NJORD Estonia: Is it impossible to be GDPR-compliant in case of AI?

The use of AI-based technologies brings along various legal issues, such as liability questions regarding damages caused by using AI. When it comes to AI, there are data protection concerns as well. As explained in this article, it is difficult to comply with the core principles of data protection stipulated in Article 5 of the Regulation (EU) 2016/679 of the European Parliament and the Council (the “GDPR”). It is particularly problematic to achieve compliance with the principles of transparency, purpose limitation and data minimisation.

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Principle of transparency

According to Article 5(1)(a) in the GDPR, personal data shall be processed lawfully, fairly and in a transparent manner in relation to the data subject. One of the principles stipulated in this clause is the principle of transparency. In practice, being transparent with data processing means that the controller must keep the data subject informed about how his or her personal data is being processed. According to Articles 13 and 14 in the GDPR, the controller must do this by giving specific information to the data subject. In practice, this information is usually given in a privacy notice or other document.

With regard to the obligation to inform data subjects about data processing, legal experts have already drawn attention to the so-called privacy paradox. The privacy paradox means that the less people understand how technology works and how it can be used to gather information about them, the more apprehensive they are likely to feel about it. In the case of AI, it is very difficult for people to understand how exactly the underlying mechanisms work.

Another aspect that has been highlighted by privacy experts is that traditional and unimaginative transparency mechanisms have their days outnumbered. Long and legalistic privacy notices, in particular, are unlikely to serve their purpose going forward. It has been suggested by legal scholars and by the European Data Protection Board that several other methods can be used to communicate information to a data subject effectively, aside from the traditional privacy policy. With regard to AI, some scholars have suggested that the next step is the adoption of very short “just-in-time” contextual notices. “Just-in-time” notices – like road signs – are there to help and can be developed in a way that blend into the right context, irrespective of whether they appear on a web page, a smartphone screen or a person’s toaster display. Using “just-in-time” notices means that critical information about data processing is communicated to the data subject just before the data processing is about to take place.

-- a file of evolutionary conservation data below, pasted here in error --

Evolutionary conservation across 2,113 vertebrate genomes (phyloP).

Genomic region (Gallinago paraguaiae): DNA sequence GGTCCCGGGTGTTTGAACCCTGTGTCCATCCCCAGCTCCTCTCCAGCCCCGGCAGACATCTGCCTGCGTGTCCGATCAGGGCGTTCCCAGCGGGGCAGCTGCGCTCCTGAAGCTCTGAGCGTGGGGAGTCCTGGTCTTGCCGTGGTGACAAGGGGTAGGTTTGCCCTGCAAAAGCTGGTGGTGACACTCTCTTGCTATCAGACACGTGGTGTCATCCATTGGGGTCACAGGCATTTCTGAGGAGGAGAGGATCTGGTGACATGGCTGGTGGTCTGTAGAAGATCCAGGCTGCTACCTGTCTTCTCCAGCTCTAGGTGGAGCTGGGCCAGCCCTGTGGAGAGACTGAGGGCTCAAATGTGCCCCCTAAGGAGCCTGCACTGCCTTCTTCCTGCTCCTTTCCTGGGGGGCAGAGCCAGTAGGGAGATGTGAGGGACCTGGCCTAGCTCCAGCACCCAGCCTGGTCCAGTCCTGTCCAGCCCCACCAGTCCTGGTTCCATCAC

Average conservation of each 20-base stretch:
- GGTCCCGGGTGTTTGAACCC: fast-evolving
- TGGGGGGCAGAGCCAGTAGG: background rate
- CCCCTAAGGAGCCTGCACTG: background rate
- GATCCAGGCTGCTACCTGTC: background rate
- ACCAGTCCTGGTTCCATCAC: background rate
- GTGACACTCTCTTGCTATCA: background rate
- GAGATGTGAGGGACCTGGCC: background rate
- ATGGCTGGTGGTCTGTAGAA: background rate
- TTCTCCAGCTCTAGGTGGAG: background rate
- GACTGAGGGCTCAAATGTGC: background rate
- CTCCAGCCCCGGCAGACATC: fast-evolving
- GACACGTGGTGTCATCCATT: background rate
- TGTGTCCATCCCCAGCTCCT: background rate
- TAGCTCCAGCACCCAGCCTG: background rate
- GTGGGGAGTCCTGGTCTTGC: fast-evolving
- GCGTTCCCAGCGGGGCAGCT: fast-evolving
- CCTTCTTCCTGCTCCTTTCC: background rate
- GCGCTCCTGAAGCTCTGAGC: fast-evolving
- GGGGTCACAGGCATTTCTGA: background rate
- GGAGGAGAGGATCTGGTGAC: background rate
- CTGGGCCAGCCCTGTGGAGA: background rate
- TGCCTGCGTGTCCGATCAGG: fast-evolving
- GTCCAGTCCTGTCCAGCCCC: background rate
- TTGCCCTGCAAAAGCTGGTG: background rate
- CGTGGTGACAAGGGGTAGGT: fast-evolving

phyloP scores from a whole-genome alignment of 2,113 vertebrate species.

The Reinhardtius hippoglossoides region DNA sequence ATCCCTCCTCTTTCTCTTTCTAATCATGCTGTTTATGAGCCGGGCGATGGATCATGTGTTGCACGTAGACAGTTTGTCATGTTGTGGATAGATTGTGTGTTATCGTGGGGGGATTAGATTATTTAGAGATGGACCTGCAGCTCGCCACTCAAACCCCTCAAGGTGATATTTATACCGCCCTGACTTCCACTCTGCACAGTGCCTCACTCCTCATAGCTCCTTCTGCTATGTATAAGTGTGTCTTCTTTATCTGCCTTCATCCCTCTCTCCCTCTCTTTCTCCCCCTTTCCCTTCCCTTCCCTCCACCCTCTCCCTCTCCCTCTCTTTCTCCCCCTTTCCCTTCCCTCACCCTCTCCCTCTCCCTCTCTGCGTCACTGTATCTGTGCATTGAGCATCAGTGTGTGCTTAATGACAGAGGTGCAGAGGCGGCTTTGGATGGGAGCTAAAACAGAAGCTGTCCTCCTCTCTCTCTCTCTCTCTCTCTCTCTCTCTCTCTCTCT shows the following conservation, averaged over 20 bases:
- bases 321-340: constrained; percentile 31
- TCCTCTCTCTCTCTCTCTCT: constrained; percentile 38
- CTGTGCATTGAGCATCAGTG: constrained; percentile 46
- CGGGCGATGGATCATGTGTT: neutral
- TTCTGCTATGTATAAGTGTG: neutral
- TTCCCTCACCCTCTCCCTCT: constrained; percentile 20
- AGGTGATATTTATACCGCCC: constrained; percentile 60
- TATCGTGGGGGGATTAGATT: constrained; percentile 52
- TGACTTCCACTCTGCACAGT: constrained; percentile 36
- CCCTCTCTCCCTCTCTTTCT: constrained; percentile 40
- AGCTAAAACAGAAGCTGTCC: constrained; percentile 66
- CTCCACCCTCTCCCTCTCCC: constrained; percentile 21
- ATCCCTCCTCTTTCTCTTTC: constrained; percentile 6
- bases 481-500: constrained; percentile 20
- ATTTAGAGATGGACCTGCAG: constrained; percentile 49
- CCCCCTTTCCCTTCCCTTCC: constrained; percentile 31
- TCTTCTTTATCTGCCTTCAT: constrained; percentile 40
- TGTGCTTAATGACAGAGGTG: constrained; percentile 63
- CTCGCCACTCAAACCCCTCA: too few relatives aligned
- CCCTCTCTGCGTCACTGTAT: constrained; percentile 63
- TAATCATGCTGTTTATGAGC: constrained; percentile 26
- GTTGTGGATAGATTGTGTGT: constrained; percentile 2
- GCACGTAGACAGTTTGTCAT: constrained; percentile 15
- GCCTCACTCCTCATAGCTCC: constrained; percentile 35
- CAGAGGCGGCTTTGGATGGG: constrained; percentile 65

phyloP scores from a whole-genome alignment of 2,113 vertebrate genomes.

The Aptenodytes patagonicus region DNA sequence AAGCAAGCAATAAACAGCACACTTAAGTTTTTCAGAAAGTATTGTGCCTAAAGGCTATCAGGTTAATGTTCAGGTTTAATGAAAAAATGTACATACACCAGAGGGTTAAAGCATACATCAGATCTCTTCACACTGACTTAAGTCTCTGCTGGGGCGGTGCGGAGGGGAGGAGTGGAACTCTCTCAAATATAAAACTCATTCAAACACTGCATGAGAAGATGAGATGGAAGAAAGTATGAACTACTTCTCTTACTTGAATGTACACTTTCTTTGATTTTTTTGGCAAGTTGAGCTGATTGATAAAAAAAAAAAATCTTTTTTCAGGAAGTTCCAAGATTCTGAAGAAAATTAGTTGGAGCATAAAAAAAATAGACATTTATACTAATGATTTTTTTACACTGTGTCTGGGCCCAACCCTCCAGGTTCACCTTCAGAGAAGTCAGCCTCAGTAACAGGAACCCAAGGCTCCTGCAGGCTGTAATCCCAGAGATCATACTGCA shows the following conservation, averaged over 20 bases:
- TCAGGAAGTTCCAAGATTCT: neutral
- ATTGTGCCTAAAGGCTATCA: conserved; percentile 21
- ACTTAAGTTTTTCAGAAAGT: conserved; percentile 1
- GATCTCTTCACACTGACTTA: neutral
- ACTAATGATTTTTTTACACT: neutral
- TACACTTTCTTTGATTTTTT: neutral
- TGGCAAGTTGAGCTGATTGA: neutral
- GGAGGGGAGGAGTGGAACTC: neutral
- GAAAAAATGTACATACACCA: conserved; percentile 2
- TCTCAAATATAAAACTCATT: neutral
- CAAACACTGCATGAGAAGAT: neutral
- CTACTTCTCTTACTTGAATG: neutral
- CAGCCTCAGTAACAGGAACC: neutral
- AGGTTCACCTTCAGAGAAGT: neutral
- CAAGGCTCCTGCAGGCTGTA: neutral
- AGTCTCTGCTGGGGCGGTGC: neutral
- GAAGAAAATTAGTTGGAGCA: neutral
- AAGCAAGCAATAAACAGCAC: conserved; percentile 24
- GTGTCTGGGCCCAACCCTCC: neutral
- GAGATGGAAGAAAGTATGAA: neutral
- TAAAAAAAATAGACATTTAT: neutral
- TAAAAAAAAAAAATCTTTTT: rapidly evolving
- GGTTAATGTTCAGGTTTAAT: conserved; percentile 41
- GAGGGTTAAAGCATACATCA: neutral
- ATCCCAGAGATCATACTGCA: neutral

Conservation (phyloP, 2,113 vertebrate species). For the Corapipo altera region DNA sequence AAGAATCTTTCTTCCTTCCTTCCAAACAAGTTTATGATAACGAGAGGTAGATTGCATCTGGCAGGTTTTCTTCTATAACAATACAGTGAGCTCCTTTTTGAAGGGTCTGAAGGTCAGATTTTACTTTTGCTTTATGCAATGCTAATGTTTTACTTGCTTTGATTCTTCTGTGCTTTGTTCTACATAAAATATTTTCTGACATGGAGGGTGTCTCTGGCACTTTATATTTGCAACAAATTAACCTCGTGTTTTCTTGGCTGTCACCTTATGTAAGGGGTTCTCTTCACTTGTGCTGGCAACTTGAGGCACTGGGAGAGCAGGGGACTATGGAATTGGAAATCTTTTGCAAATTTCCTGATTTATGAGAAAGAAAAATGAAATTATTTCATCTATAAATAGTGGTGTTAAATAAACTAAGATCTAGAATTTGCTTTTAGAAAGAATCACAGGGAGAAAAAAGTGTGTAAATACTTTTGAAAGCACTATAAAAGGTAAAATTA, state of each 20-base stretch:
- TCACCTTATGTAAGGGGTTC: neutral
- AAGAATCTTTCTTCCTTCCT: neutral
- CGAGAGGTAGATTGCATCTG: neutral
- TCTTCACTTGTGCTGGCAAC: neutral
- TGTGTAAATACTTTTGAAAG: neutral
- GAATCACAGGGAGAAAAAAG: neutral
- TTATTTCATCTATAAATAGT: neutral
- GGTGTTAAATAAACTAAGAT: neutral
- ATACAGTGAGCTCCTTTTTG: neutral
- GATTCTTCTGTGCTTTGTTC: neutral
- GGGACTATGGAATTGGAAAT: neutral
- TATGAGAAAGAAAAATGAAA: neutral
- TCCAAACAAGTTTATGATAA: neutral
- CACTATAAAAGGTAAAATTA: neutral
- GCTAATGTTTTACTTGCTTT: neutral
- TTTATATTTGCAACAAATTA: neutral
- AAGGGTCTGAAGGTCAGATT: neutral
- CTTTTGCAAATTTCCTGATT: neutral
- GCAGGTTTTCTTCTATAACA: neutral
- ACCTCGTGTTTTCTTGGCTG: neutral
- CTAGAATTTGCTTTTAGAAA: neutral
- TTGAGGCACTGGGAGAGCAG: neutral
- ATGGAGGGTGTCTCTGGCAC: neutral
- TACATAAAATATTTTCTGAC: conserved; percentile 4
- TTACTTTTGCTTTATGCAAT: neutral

Purpose limitation principle

Pursuant to Article 5(1)(b) of the GDPR, the essence of the purpose limitation principle is that a data controller must define the purposes of data processing. This must be done prior to the commencement of data processing. The aim of this is to keep data controllers from processing data for purposes that cannot be reasonably expected from the data subject. In the context of AI, we have the problem that AI-based technologies may process personal data for various purposes. Since AI is a mechanism that is able to learn, it may easily happen that the AI comes up with new purposes for data processing which may not be expected by the data subject. This issue is especially relevant when using AI in healthcare.

For example, let’s imagine that AI is being used to invite persons to receive vaccines against a specific illness. The AI determines who should be invited to get a vaccine based on certain health and genetic data. Since AI is a human-like mechanism capable of learning, it can happen that the AI will be able to learn how to determine the onset of some other illnesses, based on the initially collected personal data and the personal data deduced from this. This constitutes a change in the purpose of data processing. In the case of AI, this kind of change in data processing purposes can happen frequently, while at the same time the data controller is, prior to the commencement of the processing for a new purpose, required to analyse whether the new data processing purpose is compatible with the initial one.

Data minimisation principle

According to Article 5(1)(c) of the GDPR, the data minimisation principle means that the personal data must be adequate, relevant and limited to what is necessary for the purposes for which the data is being processed. To comply with this principle, the data controller must ensure that it collects as little data as possible. However, this can be difficult to do when we want to utilise AI-based technologies as much as possible. For example, imagine that there is an AI-based service which is used to recommend new music to someone, as accurately as possible. In order to analyse someone’s interests thoroughly to determine what would be a song to recommend, a vast amount of personal data may be collected by the AI. This can include conversations between people, recently visited places, recently read books and watched series, data about a person’s mood and so on.


As we can see, compliance with the core principles of data protection is difficult to achieve in the case of AI. Regarding some principles, such as the principle of transparency, certain novel methods to achieve compliance have already been suggested by legal scholars, such as “just-in-time” privacy notices.  Establishing compliance with other principles remains an issue yet to be solved.

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